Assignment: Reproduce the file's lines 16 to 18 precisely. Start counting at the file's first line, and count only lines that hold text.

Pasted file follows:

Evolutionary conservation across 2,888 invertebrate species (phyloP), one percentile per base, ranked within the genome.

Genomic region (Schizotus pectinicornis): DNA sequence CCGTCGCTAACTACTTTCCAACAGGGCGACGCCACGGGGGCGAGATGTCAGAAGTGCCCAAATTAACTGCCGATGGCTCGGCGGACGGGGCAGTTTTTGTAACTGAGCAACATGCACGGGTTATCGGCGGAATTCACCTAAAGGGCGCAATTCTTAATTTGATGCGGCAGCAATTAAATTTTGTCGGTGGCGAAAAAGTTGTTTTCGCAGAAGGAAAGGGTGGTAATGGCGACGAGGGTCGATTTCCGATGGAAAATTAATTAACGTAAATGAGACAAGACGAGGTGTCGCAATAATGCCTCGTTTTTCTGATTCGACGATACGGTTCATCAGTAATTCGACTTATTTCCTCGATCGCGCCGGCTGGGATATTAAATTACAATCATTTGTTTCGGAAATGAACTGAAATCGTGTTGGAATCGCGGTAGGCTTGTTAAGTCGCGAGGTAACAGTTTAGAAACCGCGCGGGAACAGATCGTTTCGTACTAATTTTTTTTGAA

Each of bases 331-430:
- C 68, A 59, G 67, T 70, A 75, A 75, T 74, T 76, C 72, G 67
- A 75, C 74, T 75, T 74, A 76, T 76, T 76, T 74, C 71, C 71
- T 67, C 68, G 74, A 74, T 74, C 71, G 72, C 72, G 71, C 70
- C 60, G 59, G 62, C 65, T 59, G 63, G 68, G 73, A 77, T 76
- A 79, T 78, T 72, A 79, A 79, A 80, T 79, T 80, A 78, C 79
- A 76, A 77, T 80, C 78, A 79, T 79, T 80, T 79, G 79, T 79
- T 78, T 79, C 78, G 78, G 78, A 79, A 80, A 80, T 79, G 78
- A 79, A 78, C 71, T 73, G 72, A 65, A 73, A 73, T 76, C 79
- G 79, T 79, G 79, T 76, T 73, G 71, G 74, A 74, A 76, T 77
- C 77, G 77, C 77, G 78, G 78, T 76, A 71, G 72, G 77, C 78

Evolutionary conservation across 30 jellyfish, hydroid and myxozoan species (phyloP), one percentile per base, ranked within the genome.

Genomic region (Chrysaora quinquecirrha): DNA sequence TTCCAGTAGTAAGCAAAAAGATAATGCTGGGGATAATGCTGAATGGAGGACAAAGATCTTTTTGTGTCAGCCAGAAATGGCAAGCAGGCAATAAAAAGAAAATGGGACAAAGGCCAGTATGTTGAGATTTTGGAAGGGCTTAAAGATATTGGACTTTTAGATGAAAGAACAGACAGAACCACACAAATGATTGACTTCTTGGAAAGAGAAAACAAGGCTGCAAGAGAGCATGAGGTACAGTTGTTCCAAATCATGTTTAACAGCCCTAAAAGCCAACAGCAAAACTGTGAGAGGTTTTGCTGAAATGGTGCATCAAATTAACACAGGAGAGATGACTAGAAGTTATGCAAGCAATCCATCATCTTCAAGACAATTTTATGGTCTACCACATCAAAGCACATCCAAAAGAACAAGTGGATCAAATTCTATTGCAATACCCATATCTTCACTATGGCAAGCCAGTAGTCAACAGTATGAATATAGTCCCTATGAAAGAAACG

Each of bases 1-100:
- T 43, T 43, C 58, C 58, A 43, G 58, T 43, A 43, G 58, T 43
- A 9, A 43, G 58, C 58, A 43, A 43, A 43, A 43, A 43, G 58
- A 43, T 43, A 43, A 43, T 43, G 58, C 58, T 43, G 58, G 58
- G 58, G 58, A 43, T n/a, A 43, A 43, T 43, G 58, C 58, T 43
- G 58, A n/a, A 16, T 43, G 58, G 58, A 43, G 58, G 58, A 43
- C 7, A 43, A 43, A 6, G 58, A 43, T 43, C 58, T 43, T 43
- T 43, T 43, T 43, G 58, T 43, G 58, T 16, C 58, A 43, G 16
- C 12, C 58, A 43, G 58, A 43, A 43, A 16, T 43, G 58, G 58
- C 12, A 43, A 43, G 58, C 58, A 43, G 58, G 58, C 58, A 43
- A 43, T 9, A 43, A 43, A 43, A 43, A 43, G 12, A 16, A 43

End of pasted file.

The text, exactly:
Each of bases 1-100:
- T 43, T 43, C 58, C 58, A 43, G 58, T 43, A 43, G 58, T 43
- A 9, A 43, G 58, C 58, A 43, A 43, A 43, A 43, A 43, G 58